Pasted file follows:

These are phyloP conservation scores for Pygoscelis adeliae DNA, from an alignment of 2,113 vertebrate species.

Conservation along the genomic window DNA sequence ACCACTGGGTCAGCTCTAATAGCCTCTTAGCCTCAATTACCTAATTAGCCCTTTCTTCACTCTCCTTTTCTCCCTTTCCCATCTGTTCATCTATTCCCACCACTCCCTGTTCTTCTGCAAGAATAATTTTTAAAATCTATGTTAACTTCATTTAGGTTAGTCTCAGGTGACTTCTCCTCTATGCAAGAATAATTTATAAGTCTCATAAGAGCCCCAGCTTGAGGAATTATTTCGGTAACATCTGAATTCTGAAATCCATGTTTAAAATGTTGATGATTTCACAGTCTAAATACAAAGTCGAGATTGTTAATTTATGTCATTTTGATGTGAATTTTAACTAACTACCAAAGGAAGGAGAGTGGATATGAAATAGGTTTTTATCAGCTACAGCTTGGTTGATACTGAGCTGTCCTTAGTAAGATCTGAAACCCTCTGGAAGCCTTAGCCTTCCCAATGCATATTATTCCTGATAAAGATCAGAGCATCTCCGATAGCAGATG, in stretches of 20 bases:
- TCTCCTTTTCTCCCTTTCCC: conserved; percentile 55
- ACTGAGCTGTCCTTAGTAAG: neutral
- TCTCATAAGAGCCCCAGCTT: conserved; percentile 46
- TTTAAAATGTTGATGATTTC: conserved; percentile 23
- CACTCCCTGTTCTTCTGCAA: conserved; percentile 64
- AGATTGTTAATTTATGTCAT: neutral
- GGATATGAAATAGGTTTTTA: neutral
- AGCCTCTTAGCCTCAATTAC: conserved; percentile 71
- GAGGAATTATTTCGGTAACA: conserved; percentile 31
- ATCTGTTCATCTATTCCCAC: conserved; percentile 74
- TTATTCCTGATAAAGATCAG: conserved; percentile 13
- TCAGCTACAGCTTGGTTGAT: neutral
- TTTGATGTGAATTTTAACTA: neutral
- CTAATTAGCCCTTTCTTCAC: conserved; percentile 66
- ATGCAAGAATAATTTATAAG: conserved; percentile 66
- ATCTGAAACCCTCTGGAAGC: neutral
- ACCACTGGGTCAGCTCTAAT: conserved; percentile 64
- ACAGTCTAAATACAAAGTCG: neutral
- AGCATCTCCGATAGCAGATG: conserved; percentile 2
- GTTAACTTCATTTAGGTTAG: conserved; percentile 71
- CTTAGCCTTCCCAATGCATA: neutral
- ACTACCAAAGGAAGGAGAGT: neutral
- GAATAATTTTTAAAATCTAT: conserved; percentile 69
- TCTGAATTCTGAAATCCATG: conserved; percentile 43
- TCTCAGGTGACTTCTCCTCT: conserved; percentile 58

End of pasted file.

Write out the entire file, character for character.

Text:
These are phyloP conservation scores for Pygoscelis adeliae DNA, from an alignment of 2,113 vertebrate species.

Conservation along the genomic window DNA sequence ACCACTGGGTCAGCTCTAATAGCCTCTTAGCCTCAATTACCTAATTAGCCCTTTCTTCACTCTCCTTTTCTCCCTTTCCCATCTGTTCATCTATTCCCACCACTCCCTGTTCTTCTGCAAGAATAATTTTTAAAATCTATGTTAACTTCATTTAGGTTAGTCTCAGGTGACTTCTCCTCTATGCAAGAATAATTTATAAGTCTCATAAGAGCCCCAGCTTGAGGAATTATTTCGGTAACATCTGAATTCTGAAATCCATGTTTAAAATGTTGATGATTTCACAGTCTAAATACAAAGTCGAGATTGTTAATTTATGTCATTTTGATGTGAATTTTAACTAACTACCAAAGGAAGGAGAGTGGATATGAAATAGGTTTTTATCAGCTACAGCTTGGTTGATACTGAGCTGTCCTTAGTAAGATCTGAAACCCTCTGGAAGCCTTAGCCTTCCCAATGCATATTATTCCTGATAAAGATCAGAGCATCTCCGATAGCAGATG, in stretches of 20 bases:
- TCTCCTTTTCTCCCTTTCCC: conserved; percentile 55
- ACTGAGCTGTCCTTAGTAAG: neutral
- TCTCATAAGAGCCCCAGCTT: conserved; percentile 46
- TTTAAAATGTTGATGATTTC: conserved; percentile 23
- CACTCCCTGTTCTTCTGCAA: conserved; percentile 64
- AGATTGTTAATTTATGTCAT: neutral
- GGATATGAAATAGGTTTTTA: neutral
- AGCCTCTTAGCCTCAATTAC: conserved; percentile 71
- GAGGAATTATTTCGGTAACA: conserved; percentile 31
- ATCTGTTCATCTATTCCCAC: conserved; percentile 74
- TTATTCCTGATAAAGATCAG: conserved; percentile 13
- TCAGCTACAGCTTGGTTGAT: neutral
- TTTGATGTGAATTTTAACTA: neutral
- CTAATTAGCCCTTTCTTCAC: conserved; percentile 66
- ATGCAAGAATAATTTATAAG: conserved; percentile 66
- ATCTGAAACCCTCTGGAAGC: neutral
- ACCACTGGGTCAGCTCTAAT: conserved; percentile 64
- ACAGTCTAAATACAAAGTCG: neutral
- AGCATCTCCGATAGCAGATG: conserved; percentile 2
- GTTAACTTCATTTAGGTTAG: conserved; percentile 71
- CTTAGCCTTCCCAATGCATA: neutral
- ACTACCAAAGGAAGGAGAGT: neutral
- GAATAATTTTTAAAATCTAT: conserved; percentile 69
- TCTGAATTCTGAAATCCATG: conserved; percentile 43
- TCTCAGGTGACTTCTCCTCT: conserved; percentile 58